Abstract: Knowledge Sharing in War and Peace: Patents, Inventors, and the Arms Industry in France, 1816-1914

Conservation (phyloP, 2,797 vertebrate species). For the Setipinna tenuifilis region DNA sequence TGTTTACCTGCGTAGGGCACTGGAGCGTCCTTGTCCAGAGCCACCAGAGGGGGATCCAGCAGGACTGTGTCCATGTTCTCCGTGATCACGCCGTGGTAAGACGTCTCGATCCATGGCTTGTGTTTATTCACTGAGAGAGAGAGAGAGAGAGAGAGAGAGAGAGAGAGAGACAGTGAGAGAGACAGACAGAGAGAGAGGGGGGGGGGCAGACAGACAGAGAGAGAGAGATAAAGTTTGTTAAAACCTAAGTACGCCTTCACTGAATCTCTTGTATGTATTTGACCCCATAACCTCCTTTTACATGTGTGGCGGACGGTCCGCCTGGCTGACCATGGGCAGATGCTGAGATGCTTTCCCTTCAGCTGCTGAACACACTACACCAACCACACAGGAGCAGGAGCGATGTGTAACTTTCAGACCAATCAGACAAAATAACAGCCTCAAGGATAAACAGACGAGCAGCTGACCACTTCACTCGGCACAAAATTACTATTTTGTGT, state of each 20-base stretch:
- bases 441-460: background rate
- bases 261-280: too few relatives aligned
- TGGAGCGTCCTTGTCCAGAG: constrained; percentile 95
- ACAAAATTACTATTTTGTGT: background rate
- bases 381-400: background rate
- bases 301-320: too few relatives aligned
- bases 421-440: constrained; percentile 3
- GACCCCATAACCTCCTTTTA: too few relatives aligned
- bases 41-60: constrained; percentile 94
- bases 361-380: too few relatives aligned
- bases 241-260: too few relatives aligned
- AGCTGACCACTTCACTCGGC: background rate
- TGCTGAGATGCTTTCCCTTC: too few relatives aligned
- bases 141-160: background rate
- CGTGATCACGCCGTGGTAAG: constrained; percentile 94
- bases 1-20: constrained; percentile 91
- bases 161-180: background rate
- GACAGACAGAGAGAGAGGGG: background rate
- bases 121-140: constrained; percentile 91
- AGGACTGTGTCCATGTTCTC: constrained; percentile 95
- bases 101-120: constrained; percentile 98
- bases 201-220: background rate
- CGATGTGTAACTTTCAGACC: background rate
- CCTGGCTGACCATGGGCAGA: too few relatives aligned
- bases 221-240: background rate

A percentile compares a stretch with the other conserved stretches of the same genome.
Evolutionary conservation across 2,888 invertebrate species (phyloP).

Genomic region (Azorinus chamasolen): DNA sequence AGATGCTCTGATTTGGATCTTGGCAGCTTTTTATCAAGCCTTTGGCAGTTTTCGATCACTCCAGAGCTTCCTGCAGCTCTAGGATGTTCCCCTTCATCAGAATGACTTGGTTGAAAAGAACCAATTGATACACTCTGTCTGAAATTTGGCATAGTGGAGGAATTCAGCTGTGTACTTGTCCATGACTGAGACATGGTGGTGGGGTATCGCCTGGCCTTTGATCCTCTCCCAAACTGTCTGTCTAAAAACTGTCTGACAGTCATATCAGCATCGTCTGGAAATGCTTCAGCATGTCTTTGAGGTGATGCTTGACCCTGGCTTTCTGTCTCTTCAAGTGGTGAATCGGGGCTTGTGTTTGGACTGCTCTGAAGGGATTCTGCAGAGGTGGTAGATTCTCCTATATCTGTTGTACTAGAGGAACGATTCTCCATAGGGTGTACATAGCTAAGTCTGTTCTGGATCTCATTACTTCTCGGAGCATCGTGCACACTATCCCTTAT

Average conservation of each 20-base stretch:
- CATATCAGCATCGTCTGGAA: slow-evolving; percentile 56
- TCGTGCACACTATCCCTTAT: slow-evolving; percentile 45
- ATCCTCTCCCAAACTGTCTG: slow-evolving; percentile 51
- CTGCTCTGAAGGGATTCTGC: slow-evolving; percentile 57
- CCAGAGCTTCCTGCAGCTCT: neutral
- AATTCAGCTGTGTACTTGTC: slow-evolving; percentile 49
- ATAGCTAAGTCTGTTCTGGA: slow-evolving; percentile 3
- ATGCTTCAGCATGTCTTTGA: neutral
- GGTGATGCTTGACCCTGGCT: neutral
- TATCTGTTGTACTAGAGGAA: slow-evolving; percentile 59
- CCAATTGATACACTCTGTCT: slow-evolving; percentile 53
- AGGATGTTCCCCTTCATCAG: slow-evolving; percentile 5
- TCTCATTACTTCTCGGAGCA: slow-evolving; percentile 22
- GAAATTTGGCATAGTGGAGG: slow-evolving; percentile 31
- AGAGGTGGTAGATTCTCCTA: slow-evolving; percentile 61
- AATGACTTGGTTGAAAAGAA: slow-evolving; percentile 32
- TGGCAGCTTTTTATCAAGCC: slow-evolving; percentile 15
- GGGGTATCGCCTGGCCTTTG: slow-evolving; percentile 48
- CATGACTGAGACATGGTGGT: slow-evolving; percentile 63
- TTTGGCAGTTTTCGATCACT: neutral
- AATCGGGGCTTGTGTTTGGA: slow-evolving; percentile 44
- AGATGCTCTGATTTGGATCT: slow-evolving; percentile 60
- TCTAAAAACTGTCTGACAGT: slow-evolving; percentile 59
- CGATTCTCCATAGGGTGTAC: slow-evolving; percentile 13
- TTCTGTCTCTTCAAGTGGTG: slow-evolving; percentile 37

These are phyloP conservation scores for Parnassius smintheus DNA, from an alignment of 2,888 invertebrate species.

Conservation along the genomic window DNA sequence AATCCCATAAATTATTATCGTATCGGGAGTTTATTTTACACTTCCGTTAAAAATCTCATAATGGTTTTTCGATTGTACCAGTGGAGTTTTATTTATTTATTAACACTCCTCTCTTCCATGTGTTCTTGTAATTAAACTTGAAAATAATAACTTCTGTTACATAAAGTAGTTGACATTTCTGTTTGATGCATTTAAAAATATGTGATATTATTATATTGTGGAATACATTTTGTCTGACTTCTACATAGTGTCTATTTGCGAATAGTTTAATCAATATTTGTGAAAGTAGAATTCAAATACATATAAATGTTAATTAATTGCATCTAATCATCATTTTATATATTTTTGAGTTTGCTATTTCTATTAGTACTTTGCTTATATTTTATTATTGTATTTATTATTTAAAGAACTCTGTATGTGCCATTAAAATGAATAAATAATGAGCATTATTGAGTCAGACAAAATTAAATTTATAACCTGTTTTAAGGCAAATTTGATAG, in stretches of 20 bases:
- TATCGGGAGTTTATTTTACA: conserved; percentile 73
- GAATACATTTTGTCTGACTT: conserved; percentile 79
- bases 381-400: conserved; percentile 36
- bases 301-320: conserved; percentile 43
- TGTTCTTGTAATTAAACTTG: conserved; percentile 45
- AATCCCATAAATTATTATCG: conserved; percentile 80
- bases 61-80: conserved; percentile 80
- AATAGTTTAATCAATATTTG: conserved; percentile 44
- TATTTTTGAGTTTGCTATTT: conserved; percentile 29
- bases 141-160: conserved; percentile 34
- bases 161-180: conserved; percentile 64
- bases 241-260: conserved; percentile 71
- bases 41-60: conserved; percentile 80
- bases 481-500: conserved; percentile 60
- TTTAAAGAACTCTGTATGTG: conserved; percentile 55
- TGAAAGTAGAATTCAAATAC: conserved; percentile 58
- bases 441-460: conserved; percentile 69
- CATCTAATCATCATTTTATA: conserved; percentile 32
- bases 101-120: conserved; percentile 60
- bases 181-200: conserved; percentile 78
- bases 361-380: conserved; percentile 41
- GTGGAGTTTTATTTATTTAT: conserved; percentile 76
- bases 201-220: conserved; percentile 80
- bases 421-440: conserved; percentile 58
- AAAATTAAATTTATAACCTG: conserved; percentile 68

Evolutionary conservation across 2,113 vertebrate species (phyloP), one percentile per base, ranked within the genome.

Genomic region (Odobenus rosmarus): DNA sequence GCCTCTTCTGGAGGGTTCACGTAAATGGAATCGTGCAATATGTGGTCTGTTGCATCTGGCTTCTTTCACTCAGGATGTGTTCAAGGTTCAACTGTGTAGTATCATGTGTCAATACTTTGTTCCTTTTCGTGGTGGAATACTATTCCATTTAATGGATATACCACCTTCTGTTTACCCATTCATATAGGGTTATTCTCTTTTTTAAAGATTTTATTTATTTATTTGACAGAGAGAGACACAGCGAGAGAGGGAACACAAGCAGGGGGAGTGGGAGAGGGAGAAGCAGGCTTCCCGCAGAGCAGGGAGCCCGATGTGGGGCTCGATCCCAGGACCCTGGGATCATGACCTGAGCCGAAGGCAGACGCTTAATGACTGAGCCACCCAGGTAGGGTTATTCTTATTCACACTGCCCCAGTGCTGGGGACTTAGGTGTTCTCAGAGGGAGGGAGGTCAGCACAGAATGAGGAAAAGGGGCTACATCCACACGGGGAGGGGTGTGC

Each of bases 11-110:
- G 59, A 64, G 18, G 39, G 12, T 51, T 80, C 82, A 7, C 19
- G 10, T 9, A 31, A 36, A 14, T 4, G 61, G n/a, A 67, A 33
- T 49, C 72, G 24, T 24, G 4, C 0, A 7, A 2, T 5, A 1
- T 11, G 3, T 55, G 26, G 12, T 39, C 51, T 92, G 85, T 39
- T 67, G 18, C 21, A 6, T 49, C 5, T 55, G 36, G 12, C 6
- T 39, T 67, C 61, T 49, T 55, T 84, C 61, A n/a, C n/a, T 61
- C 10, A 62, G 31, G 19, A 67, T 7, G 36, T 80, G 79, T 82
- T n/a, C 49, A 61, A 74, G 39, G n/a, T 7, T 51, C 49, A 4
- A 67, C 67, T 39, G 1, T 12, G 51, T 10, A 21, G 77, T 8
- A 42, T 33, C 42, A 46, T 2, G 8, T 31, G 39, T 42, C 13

The development and circulation of military technology is based on conflicting needs and requirements. In times of war, patriotic interests seem to command the immediate sharing of relevant inventions, even when these would normally be kept secret in order to secure a business advantage. In peacetime, private economic interests may take precedence over the interests of the nation. Therefore, as regards military technology, degrees of openness in the exploitation of innovative knowledge strongly depend on the context. The purpose of this contribution is to analyze this kind of variation by studying the relationship between inventors, the military, and the defense industry in late nineteenth and early twentieth century France. First, we will consider the specificity of the French arms industry in the nineteenth century. Then, we will consider the Franco-German War of 1870-71, when committees for invention were created in response to a patriotic fervor. Then we will focus on the practice of knowledge sharing by describing the case of Eugène Turpin, the inventor of melinite, an explosive of major importance to the French artillery. Particular attention will be paid to how Turpin was wedged between the interests of the French army and those of the armament industry.